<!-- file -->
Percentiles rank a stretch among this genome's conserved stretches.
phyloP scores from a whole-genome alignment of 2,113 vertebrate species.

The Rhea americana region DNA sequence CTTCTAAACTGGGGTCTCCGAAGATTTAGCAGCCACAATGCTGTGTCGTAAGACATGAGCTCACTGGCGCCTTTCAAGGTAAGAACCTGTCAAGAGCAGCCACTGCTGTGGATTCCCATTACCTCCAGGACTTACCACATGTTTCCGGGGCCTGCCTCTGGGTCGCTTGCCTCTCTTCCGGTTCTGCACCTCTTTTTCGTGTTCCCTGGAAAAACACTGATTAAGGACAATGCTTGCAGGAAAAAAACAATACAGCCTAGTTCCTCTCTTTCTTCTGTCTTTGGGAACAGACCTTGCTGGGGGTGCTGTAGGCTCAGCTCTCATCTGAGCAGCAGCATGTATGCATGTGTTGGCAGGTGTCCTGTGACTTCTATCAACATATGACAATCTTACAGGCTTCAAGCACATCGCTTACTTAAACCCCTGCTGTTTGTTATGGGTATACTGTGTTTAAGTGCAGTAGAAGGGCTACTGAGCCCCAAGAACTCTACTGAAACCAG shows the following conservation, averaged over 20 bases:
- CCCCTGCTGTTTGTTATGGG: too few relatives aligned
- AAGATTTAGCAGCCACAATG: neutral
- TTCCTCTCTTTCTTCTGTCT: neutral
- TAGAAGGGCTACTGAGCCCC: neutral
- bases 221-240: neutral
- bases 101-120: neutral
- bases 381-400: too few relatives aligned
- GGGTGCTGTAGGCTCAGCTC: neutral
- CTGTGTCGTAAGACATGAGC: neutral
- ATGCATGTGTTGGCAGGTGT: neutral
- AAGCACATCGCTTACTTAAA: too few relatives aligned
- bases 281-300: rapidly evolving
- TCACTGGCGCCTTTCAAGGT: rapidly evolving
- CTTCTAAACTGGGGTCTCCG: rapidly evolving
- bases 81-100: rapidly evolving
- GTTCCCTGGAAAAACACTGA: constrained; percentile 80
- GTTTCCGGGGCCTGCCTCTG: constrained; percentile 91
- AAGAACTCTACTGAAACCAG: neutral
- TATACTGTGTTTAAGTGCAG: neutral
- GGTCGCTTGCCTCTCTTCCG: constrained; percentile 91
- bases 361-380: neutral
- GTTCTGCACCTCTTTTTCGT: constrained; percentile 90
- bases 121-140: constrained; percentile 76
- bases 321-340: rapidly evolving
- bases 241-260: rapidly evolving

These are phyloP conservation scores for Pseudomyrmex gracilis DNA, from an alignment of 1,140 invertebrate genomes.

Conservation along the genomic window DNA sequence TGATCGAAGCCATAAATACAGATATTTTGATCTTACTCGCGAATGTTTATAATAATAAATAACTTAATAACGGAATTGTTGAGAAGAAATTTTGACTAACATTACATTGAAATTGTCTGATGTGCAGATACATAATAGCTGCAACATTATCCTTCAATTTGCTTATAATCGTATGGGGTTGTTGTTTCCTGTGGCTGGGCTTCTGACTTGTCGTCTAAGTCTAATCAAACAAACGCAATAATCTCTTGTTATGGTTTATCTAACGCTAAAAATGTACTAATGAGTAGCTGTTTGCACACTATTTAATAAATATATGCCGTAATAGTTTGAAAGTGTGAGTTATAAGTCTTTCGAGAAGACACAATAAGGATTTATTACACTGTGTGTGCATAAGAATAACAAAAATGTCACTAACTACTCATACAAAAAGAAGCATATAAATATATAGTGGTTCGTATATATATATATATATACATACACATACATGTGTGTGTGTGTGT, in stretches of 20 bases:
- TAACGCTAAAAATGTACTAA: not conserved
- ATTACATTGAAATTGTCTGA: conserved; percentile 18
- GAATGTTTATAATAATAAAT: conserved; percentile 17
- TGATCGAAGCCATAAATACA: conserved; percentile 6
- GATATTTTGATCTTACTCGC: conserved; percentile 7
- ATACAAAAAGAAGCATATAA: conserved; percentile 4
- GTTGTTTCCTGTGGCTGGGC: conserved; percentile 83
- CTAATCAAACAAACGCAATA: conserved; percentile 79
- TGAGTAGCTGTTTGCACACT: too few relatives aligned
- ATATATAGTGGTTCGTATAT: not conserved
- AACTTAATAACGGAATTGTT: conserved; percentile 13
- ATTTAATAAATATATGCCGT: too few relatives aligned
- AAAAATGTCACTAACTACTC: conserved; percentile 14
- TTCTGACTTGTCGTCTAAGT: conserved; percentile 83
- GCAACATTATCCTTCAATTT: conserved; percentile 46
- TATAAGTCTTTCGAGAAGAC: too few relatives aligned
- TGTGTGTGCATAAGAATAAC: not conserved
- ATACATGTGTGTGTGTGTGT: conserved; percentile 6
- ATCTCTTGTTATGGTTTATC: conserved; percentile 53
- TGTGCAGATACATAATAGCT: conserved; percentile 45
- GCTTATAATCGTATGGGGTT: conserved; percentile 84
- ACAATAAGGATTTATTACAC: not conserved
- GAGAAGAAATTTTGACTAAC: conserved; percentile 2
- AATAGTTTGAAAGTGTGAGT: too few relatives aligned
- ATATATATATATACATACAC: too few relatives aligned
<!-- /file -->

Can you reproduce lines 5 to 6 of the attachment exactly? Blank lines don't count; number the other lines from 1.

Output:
- AAGATTTAGCAGCCACAATG: neutral
- TTCCTCTCTTTCTTCTGTCT: neutral